Obama has pledged to send thousands more troops to Afghanistan and to focus more on terrorist sanctuaries in Pakistan.

    "We have to understand that the situation is precarious and urgent, and I believe this has to be the central focus, the central front, in the battle against terrorism," Obama said in an interview with CBS News."

    McCain and the Republicans should go after this glad-handing scum bag hammer and tong.

    ReplyDelete
  48. 2164th said...
    Obama is a maggot. He is going into a war zone to make political capital:



    Weeellll, of course! McCain's been urging him to go, he's running to be commander in chief and there are two wars on. Do you actually expect him to ignore the wars and campaign on domestic issues only?

    ReplyDelete
  49. "Kabul and Kandahar must become the Bel Air and Holmby Hills of the Stans.

    When I am President, I will bring Change, Hope, and unlimited Prosperity to this Region Brimming with Unrealized Potential.
    "

    ReplyDelete
  50. Gee, Westhawk thinks sending more troops is a mistake.
    Guess Westhawk must not know his ass.

    ReplyDelete
  51. I wasn't borned yesterday, Linear.
    (but w/o advice, I'd probly show up in my best White Kirkland Tee Shirt.
    ...make great crimewatch Photos.)

    ReplyDelete
  52. from Westhawk:

    "The Pakistani government has done virtually nothing in seven years to help stabilize Afghanistan. The Afghan government openly accuses the Pakistani intelligence service of organizing the insurgency inside Afghanistan; Afghan-Pakistan political relations have broken down. A fundamental tenant of offensive unconventional warfare operations is to possess a sanctuary from which your fighters can organize, train, and deploy. Likewise, a fundamental tenant of foreign internal defense operations is to deny the enemy an effective sanctuary. The U.S. and Iraqi governments were able to achieve this in Iraq. There is no prospect of the U.S. and Afghan governments replicating this success in Afghanistan without the full cooperation of the ISI and Pakistani government, which is simply not going to happen.

    Thus, the U.S. seems to be reinforcing a failing strategy. Worse, if the U.S. adds three brigades to Afghanistan, it will make all of its forces their even more dependent on main supply routes that run through Pakistani territory. This will further reduce U.S. flexibility to strike against the very source of its problems with its Afghan campaign.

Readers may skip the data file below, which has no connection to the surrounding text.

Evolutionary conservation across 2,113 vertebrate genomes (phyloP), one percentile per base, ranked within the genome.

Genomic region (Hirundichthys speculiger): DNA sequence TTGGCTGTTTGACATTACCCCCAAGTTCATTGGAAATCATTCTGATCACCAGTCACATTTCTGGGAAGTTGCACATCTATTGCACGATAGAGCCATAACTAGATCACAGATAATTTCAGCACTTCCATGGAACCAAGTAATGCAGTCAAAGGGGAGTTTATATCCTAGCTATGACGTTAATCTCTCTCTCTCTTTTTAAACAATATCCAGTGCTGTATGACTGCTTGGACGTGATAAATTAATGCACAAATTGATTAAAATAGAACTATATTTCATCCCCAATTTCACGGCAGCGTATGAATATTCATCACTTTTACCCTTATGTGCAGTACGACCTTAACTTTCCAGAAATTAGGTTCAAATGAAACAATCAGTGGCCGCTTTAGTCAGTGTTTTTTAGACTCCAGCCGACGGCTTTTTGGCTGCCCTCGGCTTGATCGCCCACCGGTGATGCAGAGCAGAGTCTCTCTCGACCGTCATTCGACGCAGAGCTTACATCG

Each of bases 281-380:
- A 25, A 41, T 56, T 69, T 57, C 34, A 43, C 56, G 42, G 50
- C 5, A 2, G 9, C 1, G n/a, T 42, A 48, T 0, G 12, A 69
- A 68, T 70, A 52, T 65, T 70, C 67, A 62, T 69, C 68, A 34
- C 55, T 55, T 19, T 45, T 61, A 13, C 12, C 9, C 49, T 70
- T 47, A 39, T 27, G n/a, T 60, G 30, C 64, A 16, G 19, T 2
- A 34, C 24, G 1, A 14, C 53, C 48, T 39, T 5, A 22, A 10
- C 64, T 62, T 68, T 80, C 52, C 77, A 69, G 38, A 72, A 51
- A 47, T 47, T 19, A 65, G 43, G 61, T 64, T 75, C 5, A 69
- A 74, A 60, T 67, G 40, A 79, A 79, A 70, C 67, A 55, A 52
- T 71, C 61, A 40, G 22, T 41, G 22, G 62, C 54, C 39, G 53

The U.S. needs a strategy that increases its leverage against, rather its dependence on, Pakistan. Such a strategy would make the Afghan-Pakistan frontier a true two-way road. But in order to achieve this condition, the U.S. would have to be willing to give up its main supply routes that effectively run through enemy territory. And this would mean having a completely different (smaller, lighter, unconventional) force structure in Afghanistan."

    I think that about sums it up.

    ReplyDelete
  53. PakMil sucks and they're inclined to some serious treachery. (The other guys got our fucking night vision.) Really, really bad combination. Cut 'em loose and you're gonna have to take care of all those target packages yourself. Rock. Hard place.



    NATO agreed to take over Asscrackistan when it looked like a good deal.

    Now it's the booger on their finger that they can't get rid of. (Want more air mobility? Lease it, for Chrissake. We fly every goddamned thing that'll get off the ground and stay there awhile.)

    What's wrong with 'Stan? I'll tell you what's wrong with 'Stan. Nowhere near enough of those motherfuckers have been killed. Nowhere near. And it ain't got nuthin' to do with number of uniforms. Or the Afghans, who are good enough.

    Get with it.

    Or go home.

    ReplyDelete
  54. "Bureaucrats. Probably needed a couple hoses and an extension cord.
    Maybe a drain line.
    "
    ---
    Simple Minded, Right Wing, Straight-Lined MF'rs!
    ---
    FYI:
    We live in a complex, interrelated, interdependent biosphere, overlain w/myriad equally valid cultural response repertoires to environmental challenges.
    While the proposed Washerteria does not sit on a designated Wetland Area, there are several criteria that need to be met before the appropriate federal agencies, as well as the association of local federated Jurgas can issue a jurisdictional determination.

    Now I suppose we are supposed to believe that YOU, or any other unqualified slub in the vicinity could just plug that piece of equipment in and properly handle the manifold environmental consequences that are SURE to result!
    ...right!
    My ass.

    ReplyDelete
  55. We used to argue about the best way to kill them, now, we just wish some one would. The technique wouldn't much matter, at this point.

    As long as it's going to just be a police chase, we'd best head home, rather than lose some more sons on hills we abandon, after the fight..

    ReplyDelete